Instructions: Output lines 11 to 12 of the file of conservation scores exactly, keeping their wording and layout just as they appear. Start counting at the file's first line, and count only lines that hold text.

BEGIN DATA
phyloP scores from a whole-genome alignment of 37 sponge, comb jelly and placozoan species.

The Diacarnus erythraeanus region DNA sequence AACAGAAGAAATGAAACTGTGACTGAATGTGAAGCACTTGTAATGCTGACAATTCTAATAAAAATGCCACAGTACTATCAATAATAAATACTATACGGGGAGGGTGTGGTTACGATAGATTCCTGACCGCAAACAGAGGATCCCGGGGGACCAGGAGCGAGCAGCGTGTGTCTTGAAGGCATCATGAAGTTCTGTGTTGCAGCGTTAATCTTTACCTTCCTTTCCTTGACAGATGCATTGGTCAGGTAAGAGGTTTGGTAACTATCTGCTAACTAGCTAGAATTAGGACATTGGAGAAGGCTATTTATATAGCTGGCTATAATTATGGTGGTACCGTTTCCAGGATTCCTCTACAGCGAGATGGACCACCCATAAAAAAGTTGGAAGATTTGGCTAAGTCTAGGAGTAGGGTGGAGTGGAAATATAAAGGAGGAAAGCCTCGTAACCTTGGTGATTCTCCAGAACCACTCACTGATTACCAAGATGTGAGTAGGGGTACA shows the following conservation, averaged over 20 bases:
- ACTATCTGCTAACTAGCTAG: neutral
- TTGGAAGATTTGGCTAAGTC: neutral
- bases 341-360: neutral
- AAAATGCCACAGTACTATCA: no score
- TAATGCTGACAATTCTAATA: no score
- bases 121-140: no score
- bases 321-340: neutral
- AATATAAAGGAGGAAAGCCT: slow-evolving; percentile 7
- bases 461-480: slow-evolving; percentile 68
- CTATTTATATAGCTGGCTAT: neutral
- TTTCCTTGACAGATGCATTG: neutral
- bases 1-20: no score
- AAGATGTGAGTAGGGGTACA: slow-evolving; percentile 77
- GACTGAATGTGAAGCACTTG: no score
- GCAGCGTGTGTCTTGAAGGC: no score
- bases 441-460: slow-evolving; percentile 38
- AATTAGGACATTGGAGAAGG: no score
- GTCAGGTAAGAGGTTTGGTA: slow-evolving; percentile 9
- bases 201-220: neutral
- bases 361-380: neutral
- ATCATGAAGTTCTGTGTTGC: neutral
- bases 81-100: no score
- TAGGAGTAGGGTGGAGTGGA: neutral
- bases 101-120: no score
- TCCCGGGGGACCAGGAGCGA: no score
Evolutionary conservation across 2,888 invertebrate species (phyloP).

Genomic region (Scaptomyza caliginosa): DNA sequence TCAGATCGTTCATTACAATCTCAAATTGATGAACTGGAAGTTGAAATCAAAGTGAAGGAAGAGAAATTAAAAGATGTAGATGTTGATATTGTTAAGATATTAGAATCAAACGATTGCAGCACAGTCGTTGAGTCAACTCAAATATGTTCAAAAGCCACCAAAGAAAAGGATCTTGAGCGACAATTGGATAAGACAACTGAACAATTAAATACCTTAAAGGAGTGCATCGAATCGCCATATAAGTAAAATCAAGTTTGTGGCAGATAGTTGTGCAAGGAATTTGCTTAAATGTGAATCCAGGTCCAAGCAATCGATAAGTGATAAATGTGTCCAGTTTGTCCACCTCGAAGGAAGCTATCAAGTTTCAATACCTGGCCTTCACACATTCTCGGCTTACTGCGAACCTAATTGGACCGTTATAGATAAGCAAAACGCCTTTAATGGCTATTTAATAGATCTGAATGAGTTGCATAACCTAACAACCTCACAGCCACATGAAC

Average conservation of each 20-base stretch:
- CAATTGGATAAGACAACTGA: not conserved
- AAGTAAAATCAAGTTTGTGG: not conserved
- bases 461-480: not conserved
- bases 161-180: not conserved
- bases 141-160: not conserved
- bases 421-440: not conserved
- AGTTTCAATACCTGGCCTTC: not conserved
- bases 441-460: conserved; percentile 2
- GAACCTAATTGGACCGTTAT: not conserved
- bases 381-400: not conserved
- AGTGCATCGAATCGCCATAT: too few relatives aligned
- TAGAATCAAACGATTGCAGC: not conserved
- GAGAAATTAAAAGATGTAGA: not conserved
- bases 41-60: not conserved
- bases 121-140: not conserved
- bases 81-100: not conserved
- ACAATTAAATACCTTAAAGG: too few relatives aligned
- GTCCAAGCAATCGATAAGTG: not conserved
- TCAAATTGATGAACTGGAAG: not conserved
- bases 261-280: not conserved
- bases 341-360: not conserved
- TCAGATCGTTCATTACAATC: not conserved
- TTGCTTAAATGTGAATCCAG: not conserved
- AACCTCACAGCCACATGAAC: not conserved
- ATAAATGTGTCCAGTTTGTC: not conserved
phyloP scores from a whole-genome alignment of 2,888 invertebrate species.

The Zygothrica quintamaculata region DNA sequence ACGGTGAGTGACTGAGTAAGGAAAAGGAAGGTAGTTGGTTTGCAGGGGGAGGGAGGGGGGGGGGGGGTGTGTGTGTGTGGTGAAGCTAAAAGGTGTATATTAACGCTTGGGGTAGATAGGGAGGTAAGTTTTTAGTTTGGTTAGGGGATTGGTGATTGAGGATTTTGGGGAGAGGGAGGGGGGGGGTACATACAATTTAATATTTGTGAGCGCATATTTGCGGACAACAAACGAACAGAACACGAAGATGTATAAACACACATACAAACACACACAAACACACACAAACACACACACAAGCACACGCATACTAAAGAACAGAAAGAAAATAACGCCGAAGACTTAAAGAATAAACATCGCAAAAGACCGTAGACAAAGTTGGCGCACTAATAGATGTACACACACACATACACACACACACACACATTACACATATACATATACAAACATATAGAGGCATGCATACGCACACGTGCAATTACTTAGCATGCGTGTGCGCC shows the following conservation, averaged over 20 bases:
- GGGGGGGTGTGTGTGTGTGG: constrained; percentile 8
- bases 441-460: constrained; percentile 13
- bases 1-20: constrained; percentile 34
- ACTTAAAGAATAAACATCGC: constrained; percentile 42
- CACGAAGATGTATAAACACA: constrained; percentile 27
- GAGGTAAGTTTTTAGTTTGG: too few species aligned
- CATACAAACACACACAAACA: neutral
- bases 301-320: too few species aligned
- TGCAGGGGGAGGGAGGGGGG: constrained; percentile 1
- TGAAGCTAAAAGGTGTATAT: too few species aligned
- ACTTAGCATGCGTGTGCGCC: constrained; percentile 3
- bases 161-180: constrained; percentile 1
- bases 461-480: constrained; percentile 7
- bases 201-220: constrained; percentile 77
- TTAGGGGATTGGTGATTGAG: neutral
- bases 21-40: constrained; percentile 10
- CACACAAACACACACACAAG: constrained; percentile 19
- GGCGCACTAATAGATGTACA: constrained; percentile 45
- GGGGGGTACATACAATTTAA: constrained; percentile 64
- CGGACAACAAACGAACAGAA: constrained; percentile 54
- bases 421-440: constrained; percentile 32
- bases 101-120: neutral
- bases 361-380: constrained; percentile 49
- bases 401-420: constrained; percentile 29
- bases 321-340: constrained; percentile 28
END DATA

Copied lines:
- bases 461-480: slow-evolving; percentile 68
- CTATTTATATAGCTGGCTAT: neutral